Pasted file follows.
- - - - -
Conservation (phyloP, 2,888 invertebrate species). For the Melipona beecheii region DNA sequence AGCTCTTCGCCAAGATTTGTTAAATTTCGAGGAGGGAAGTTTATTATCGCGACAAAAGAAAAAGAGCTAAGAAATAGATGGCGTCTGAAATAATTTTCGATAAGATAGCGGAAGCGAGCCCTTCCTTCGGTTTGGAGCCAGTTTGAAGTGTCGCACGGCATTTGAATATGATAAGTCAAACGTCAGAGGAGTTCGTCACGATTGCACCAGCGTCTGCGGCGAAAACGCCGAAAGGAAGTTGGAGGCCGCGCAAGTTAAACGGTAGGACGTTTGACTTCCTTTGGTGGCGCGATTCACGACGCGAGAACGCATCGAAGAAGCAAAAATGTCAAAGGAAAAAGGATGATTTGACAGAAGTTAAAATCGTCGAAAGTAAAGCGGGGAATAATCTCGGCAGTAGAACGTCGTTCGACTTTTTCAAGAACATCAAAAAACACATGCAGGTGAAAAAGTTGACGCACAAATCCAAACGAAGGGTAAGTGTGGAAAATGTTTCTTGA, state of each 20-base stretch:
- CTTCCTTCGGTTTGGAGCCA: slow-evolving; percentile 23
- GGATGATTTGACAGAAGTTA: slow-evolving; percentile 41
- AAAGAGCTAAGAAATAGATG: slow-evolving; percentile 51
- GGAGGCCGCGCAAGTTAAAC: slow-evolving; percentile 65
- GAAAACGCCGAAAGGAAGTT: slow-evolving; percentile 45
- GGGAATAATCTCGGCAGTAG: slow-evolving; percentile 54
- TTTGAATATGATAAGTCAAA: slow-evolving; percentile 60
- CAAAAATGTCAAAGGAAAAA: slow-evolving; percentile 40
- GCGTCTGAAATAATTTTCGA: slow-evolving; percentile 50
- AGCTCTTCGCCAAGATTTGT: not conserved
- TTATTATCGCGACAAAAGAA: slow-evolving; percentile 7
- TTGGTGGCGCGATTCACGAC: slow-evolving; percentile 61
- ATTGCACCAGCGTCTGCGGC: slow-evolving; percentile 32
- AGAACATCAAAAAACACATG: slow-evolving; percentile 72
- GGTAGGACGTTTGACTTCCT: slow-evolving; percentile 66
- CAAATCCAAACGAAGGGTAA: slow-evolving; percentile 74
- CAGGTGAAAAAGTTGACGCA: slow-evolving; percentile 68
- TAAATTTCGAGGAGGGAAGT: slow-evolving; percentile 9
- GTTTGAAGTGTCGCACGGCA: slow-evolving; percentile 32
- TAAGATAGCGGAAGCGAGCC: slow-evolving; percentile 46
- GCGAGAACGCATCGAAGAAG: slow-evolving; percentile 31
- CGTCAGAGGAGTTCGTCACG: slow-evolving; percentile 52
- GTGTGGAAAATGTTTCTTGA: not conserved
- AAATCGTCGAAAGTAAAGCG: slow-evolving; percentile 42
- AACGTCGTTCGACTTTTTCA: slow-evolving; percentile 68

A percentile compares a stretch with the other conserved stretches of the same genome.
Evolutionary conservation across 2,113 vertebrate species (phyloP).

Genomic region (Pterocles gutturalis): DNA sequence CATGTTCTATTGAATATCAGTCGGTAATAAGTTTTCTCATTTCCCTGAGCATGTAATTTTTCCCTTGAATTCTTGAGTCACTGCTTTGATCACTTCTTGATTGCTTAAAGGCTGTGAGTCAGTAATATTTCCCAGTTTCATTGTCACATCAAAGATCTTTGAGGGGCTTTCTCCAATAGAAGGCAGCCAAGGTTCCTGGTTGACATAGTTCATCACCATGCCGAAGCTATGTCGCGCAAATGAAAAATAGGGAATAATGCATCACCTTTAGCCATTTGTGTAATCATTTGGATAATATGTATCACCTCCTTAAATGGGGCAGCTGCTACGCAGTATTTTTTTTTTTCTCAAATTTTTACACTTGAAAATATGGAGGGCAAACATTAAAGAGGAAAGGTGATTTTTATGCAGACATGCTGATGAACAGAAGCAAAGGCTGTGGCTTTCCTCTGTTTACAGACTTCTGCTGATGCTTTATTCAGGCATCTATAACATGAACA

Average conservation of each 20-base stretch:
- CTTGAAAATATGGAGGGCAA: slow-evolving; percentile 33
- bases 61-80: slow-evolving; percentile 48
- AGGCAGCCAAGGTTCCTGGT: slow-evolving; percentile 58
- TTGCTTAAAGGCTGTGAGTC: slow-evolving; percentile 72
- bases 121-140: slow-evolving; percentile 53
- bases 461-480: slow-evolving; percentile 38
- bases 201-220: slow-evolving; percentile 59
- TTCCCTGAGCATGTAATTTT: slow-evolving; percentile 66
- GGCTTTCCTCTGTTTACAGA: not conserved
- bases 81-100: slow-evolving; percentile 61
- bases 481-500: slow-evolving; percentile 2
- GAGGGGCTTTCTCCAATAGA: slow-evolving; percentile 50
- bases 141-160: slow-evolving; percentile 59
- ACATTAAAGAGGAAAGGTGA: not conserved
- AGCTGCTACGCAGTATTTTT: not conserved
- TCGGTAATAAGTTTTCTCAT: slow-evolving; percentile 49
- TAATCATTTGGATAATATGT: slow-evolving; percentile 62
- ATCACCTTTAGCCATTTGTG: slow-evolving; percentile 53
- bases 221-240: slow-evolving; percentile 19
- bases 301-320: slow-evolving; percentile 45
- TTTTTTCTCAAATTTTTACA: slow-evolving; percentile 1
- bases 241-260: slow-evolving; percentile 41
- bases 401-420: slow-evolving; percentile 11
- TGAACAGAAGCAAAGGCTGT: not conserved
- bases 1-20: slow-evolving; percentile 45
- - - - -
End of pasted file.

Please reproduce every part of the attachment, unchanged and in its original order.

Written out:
Conservation (phyloP, 2,888 invertebrate species). For the Melipona beecheii region DNA sequence AGCTCTTCGCCAAGATTTGTTAAATTTCGAGGAGGGAAGTTTATTATCGCGACAAAAGAAAAAGAGCTAAGAAATAGATGGCGTCTGAAATAATTTTCGATAAGATAGCGGAAGCGAGCCCTTCCTTCGGTTTGGAGCCAGTTTGAAGTGTCGCACGGCATTTGAATATGATAAGTCAAACGTCAGAGGAGTTCGTCACGATTGCACCAGCGTCTGCGGCGAAAACGCCGAAAGGAAGTTGGAGGCCGCGCAAGTTAAACGGTAGGACGTTTGACTTCCTTTGGTGGCGCGATTCACGACGCGAGAACGCATCGAAGAAGCAAAAATGTCAAAGGAAAAAGGATGATTTGACAGAAGTTAAAATCGTCGAAAGTAAAGCGGGGAATAATCTCGGCAGTAGAACGTCGTTCGACTTTTTCAAGAACATCAAAAAACACATGCAGGTGAAAAAGTTGACGCACAAATCCAAACGAAGGGTAAGTGTGGAAAATGTTTCTTGA, state of each 20-base stretch:
- CTTCCTTCGGTTTGGAGCCA: slow-evolving; percentile 23
- GGATGATTTGACAGAAGTTA: slow-evolving; percentile 41
- AAAGAGCTAAGAAATAGATG: slow-evolving; percentile 51
- GGAGGCCGCGCAAGTTAAAC: slow-evolving; percentile 65
- GAAAACGCCGAAAGGAAGTT: slow-evolving; percentile 45
- GGGAATAATCTCGGCAGTAG: slow-evolving; percentile 54
- TTTGAATATGATAAGTCAAA: slow-evolving; percentile 60
- CAAAAATGTCAAAGGAAAAA: slow-evolving; percentile 40
- GCGTCTGAAATAATTTTCGA: slow-evolving; percentile 50
- AGCTCTTCGCCAAGATTTGT: not conserved
- TTATTATCGCGACAAAAGAA: slow-evolving; percentile 7
- TTGGTGGCGCGATTCACGAC: slow-evolving; percentile 61
- ATTGCACCAGCGTCTGCGGC: slow-evolving; percentile 32
- AGAACATCAAAAAACACATG: slow-evolving; percentile 72
- GGTAGGACGTTTGACTTCCT: slow-evolving; percentile 66
- CAAATCCAAACGAAGGGTAA: slow-evolving; percentile 74
- CAGGTGAAAAAGTTGACGCA: slow-evolving; percentile 68
- TAAATTTCGAGGAGGGAAGT: slow-evolving; percentile 9
- GTTTGAAGTGTCGCACGGCA: slow-evolving; percentile 32
- TAAGATAGCGGAAGCGAGCC: slow-evolving; percentile 46
- GCGAGAACGCATCGAAGAAG: slow-evolving; percentile 31
- CGTCAGAGGAGTTCGTCACG: slow-evolving; percentile 52
- GTGTGGAAAATGTTTCTTGA: not conserved
- AAATCGTCGAAAGTAAAGCG: slow-evolving; percentile 42
- AACGTCGTTCGACTTTTTCA: slow-evolving; percentile 68

A percentile compares a stretch with the other conserved stretches of the same genome.
Evolutionary conservation across 2,113 vertebrate species (phyloP).

Genomic region (Pterocles gutturalis): DNA sequence CATGTTCTATTGAATATCAGTCGGTAATAAGTTTTCTCATTTCCCTGAGCATGTAATTTTTCCCTTGAATTCTTGAGTCACTGCTTTGATCACTTCTTGATTGCTTAAAGGCTGTGAGTCAGTAATATTTCCCAGTTTCATTGTCACATCAAAGATCTTTGAGGGGCTTTCTCCAATAGAAGGCAGCCAAGGTTCCTGGTTGACATAGTTCATCACCATGCCGAAGCTATGTCGCGCAAATGAAAAATAGGGAATAATGCATCACCTTTAGCCATTTGTGTAATCATTTGGATAATATGTATCACCTCCTTAAATGGGGCAGCTGCTACGCAGTATTTTTTTTTTTCTCAAATTTTTACACTTGAAAATATGGAGGGCAAACATTAAAGAGGAAAGGTGATTTTTATGCAGACATGCTGATGAACAGAAGCAAAGGCTGTGGCTTTCCTCTGTTTACAGACTTCTGCTGATGCTTTATTCAGGCATCTATAACATGAACA

Average conservation of each 20-base stretch:
- CTTGAAAATATGGAGGGCAA: slow-evolving; percentile 33
- bases 61-80: slow-evolving; percentile 48
- AGGCAGCCAAGGTTCCTGGT: slow-evolving; percentile 58
- TTGCTTAAAGGCTGTGAGTC: slow-evolving; percentile 72
- bases 121-140: slow-evolving; percentile 53
- bases 461-480: slow-evolving; percentile 38
- bases 201-220: slow-evolving; percentile 59
- TTCCCTGAGCATGTAATTTT: slow-evolving; percentile 66
- GGCTTTCCTCTGTTTACAGA: not conserved
- bases 81-100: slow-evolving; percentile 61
- bases 481-500: slow-evolving; percentile 2
- GAGGGGCTTTCTCCAATAGA: slow-evolving; percentile 50
- bases 141-160: slow-evolving; percentile 59
- ACATTAAAGAGGAAAGGTGA: not conserved
- AGCTGCTACGCAGTATTTTT: not conserved
- TCGGTAATAAGTTTTCTCAT: slow-evolving; percentile 49
- TAATCATTTGGATAATATGT: slow-evolving; percentile 62
- ATCACCTTTAGCCATTTGTG: slow-evolving; percentile 53
- bases 221-240: slow-evolving; percentile 19
- bases 301-320: slow-evolving; percentile 45
- TTTTTTCTCAAATTTTTACA: slow-evolving; percentile 1
- bases 241-260: slow-evolving; percentile 41
- bases 401-420: slow-evolving; percentile 11
- TGAACAGAAGCAAAGGCTGT: not conserved
- bases 1-20: slow-evolving; percentile 45